Kanata group wants to launch on-demand treatment for drug abuse
A parent group that drew attention to an epidemic of opioid abuse in Ottawa’s west end last winter says it has no choice but to go around official channels to launch a treatment and prevention program for drug-addicted youth.
In a public meeting held Thursday in Kanata, We the Parents, headed by executive director Sean O’Leary, outlined plans to raise money for a pilot project to provide treatment for substance abuse and opioid abuse disorder.
The group’s original plan called for $372,500 a year for a minimum of two years for a pilot project based on the SMART Recovery program, which offers support groups for addiction recovery.
A revised plan released Thursday scaled that figure down to just under $290,000 annually, of which 55 per cent is earmarked for staff salaries.
Speakers at Thursday’s meeting included O’Leary, KanataCarleton MP Karen McCrimmon, former Ottawa police chief and current senator Vern White and one-time B.C. health minister Dr. Terry Lake, while Nepean-Carleton MPP Lisa MacLeod was also scheduled to address the roughly 75 people who attended.
White, speaking at length about the need to address the drug addiction problem on multiple fronts, including increased treatment and education, and tougher criminal sentences for manufacturers of illegal drugs and dealers, as well as stronger controls at Canada Border Services Agency, was very well received.
“When you can’t get treatment in days or weeks, but months, that’s not good enough,” he said, referring to wait times at Ottawa’s only two residential drug treatment centres.
“We’re going to see thousands of deaths, and we don’t have a plan. We don’t have a national drug strategy today that deals with this issue today. We don’t have a provincial drug strategy today that deals with this issue today. To be honest, we still have a pop-up tent downtown — we don’t have a municipal strategy today to deal with this today. We need to do something today.”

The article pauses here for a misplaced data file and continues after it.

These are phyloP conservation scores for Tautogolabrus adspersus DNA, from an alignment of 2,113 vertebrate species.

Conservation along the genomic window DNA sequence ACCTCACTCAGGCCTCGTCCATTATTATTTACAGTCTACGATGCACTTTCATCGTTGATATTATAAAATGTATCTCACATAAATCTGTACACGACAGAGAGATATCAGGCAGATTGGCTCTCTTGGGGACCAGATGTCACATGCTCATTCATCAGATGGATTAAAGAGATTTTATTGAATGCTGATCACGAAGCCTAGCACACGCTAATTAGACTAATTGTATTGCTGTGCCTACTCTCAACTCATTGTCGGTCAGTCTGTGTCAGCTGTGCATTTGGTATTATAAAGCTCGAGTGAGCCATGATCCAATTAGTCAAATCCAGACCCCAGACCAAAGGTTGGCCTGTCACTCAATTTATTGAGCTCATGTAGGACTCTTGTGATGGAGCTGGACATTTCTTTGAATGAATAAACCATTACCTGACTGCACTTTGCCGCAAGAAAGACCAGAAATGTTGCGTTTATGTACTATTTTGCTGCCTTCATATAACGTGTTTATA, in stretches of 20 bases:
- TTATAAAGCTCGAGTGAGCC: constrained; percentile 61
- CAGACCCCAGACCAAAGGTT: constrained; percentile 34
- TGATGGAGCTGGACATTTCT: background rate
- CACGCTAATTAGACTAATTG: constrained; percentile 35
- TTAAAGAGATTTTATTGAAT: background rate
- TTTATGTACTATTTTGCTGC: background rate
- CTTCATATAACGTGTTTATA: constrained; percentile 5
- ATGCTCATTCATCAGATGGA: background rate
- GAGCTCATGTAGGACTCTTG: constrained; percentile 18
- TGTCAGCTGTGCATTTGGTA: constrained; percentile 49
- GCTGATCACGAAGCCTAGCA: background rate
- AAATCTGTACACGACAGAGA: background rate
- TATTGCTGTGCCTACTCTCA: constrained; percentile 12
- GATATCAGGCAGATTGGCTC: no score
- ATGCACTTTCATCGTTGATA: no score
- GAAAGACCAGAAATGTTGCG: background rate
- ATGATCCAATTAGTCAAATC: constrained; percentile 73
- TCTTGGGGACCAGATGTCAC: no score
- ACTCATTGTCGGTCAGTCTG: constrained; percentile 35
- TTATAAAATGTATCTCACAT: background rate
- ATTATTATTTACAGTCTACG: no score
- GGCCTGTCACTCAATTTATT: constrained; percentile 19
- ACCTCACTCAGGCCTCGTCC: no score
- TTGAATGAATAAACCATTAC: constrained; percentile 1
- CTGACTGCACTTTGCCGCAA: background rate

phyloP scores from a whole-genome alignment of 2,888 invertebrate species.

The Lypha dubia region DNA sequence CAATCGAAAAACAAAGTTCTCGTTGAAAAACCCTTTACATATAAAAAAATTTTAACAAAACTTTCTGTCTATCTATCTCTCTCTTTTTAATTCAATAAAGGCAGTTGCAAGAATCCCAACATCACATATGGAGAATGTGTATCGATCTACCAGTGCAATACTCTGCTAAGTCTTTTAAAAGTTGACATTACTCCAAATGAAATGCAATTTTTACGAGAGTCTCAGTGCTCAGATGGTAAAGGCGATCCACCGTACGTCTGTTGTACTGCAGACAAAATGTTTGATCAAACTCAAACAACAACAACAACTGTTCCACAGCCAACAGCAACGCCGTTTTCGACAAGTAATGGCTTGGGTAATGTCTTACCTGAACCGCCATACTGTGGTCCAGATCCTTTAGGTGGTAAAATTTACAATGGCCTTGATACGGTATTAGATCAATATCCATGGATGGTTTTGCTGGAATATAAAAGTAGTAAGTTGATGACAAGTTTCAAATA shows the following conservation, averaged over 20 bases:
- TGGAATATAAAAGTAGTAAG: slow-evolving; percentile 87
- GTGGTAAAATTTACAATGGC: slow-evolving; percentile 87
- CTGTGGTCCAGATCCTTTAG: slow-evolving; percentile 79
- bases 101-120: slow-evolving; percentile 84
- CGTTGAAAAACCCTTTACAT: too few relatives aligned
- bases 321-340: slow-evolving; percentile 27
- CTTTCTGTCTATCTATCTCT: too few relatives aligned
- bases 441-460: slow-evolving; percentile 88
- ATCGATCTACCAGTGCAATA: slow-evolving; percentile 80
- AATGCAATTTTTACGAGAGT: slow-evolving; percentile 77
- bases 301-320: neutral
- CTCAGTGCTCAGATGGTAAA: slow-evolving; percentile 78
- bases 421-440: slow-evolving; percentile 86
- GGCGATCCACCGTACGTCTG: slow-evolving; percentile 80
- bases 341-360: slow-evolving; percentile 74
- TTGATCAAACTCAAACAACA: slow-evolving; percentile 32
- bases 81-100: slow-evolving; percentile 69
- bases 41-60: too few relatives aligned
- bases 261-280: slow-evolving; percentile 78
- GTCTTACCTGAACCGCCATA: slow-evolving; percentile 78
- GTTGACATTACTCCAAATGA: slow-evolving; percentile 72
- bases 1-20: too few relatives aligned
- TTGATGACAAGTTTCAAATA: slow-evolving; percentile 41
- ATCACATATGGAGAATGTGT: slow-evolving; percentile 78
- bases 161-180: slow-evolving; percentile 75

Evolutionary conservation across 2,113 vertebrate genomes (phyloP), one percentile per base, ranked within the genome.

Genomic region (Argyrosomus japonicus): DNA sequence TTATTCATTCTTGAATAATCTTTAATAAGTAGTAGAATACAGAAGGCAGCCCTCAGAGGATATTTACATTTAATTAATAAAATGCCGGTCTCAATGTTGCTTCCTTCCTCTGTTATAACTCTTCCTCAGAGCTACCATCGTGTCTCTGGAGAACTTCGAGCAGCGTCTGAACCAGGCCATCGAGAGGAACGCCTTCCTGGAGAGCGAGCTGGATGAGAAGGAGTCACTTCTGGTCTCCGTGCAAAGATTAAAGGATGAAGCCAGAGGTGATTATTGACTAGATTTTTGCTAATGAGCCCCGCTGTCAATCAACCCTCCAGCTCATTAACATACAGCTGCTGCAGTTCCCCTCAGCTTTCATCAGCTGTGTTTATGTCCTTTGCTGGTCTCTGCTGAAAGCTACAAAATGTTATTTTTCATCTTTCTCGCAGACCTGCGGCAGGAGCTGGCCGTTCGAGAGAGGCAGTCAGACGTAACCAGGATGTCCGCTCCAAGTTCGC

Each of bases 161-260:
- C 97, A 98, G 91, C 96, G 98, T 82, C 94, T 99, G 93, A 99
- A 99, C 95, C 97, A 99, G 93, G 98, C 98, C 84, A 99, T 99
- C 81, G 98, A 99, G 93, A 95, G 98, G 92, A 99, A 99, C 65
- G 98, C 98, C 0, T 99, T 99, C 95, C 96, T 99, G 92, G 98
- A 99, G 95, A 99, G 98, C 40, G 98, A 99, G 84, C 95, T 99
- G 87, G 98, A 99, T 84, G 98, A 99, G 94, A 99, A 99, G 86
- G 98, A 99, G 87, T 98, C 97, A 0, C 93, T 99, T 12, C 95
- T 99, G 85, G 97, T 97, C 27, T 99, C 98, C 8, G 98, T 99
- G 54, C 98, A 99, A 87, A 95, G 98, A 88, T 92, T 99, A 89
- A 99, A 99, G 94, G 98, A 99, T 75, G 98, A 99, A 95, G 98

Lake, meanwhile, drew catcalls from the crowd when he countered some of White’s ideas and suggested the problem was a health issue, not an enforcement one, and recommended safe consumption and harm reduction sites as necessary parts of the solution.
“How long have we had a war on drugs in North America?” he asked. “Forever. And how successful has it been? Not at all. If you want to take the law-and-order approach to this, I guarantee it won’t work.”
Thursday’s meeting was also at times a heated one. One attendee, Andreas Hoeffener, an addiction counsellor who said he favours having addicts committed to treatment, was shouted down by others, including O’Leary, when he suggested that only 20 per cent of addicts actively want treatment, while the other 80 per cent would prefer to be left alone.
O’Leary asked Hoeffener to leave, saying he didn’t want to hear any numbers from Overdose Prevention Ottawa, the group that has opened pop-up injection sites.
A man filming the meeting yelled at Hoeffener to sit down and be quiet, noting it was O’Leary’s event, not his.
“I thought this was a public forum,” Hoeffener said.
O’Leary founded We the Parents after releasing an open letter last February expressing his frustration in getting help for his 16-year-old daughter Paige, who had struggled with addiction for about 20 months.
A public meeting on counterfeit drugs drew almost 200 parents. The group now has 300 members, but the frustration in getting treatment for youth remains, said O’Leary.
Last March, Ontario Premier Kathleen Wynne said Ottawa’s plan to deal with the opioid crisis is a model for the rest of the province and the Ontario government is ready to fund it with $2.5 million.
O’Leary says a number of harm reduction programs have been announced, but there are still few detox options for teens.
“It’s seven months later. Our city has no detox for kids 16 and younger,” he said.
Sen. Vern White addresses a meeting at the Kanata Rec Centre organized by We the Parents, a local group.